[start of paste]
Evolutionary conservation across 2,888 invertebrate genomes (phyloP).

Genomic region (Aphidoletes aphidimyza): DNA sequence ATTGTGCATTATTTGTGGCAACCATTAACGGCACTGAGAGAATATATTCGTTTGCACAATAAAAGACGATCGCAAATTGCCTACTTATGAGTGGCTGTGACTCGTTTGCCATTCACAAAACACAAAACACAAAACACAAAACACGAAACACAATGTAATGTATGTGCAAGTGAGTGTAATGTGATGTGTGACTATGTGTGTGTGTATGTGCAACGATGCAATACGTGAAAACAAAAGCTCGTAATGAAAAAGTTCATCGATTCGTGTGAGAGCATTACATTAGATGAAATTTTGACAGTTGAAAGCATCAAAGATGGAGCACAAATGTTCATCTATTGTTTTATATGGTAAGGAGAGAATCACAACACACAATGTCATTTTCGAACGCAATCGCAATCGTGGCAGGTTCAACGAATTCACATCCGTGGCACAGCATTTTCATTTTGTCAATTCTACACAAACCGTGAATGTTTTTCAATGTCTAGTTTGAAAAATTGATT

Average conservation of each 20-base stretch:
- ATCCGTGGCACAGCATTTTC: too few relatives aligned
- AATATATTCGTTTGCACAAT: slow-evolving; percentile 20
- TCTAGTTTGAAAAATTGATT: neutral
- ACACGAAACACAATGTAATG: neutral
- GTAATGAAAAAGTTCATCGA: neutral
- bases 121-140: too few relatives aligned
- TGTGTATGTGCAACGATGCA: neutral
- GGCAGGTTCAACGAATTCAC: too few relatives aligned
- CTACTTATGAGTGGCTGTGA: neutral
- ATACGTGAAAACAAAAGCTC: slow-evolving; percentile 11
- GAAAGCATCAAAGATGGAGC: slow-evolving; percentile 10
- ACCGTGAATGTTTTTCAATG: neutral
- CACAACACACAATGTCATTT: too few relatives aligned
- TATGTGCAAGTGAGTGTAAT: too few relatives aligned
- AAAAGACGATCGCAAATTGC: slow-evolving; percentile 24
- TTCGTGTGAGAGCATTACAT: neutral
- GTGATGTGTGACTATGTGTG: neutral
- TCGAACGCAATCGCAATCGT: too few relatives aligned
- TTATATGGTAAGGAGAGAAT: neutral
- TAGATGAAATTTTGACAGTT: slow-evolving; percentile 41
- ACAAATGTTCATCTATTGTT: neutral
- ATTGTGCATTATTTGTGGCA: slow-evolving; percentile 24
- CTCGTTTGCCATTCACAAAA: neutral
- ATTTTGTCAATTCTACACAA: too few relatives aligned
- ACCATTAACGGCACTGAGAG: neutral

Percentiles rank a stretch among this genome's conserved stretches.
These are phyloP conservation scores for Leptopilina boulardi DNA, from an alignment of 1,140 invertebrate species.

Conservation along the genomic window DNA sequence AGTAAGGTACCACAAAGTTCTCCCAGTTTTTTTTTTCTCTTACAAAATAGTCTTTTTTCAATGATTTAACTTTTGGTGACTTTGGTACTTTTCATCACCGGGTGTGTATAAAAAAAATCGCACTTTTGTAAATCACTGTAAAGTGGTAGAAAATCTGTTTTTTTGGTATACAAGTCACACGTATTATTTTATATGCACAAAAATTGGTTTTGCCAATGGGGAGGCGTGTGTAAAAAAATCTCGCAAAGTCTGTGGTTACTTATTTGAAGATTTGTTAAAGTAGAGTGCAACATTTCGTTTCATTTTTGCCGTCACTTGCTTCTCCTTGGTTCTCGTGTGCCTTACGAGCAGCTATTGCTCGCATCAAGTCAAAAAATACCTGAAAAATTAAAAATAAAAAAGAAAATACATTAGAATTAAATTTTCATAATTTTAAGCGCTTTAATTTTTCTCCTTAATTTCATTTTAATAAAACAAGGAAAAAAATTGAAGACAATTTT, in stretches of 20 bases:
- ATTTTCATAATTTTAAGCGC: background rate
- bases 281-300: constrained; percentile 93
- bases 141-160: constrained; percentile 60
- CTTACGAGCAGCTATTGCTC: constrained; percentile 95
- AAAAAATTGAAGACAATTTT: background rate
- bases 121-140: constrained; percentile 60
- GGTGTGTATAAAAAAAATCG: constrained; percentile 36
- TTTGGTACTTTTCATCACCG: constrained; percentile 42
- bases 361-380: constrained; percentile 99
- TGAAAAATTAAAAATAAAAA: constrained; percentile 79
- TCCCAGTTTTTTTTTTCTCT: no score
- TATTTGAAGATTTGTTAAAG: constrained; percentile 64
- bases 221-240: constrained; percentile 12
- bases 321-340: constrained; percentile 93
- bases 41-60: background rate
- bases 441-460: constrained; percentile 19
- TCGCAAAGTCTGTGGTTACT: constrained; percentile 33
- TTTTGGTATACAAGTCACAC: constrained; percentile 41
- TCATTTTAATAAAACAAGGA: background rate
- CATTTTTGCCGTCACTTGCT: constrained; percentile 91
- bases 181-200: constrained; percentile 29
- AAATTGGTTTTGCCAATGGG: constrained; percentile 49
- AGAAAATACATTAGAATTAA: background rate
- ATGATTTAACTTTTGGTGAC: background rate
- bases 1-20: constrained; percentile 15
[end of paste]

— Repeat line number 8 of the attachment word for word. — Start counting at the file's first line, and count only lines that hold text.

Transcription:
- GTAATGAAAAAGTTCATCGA: neutral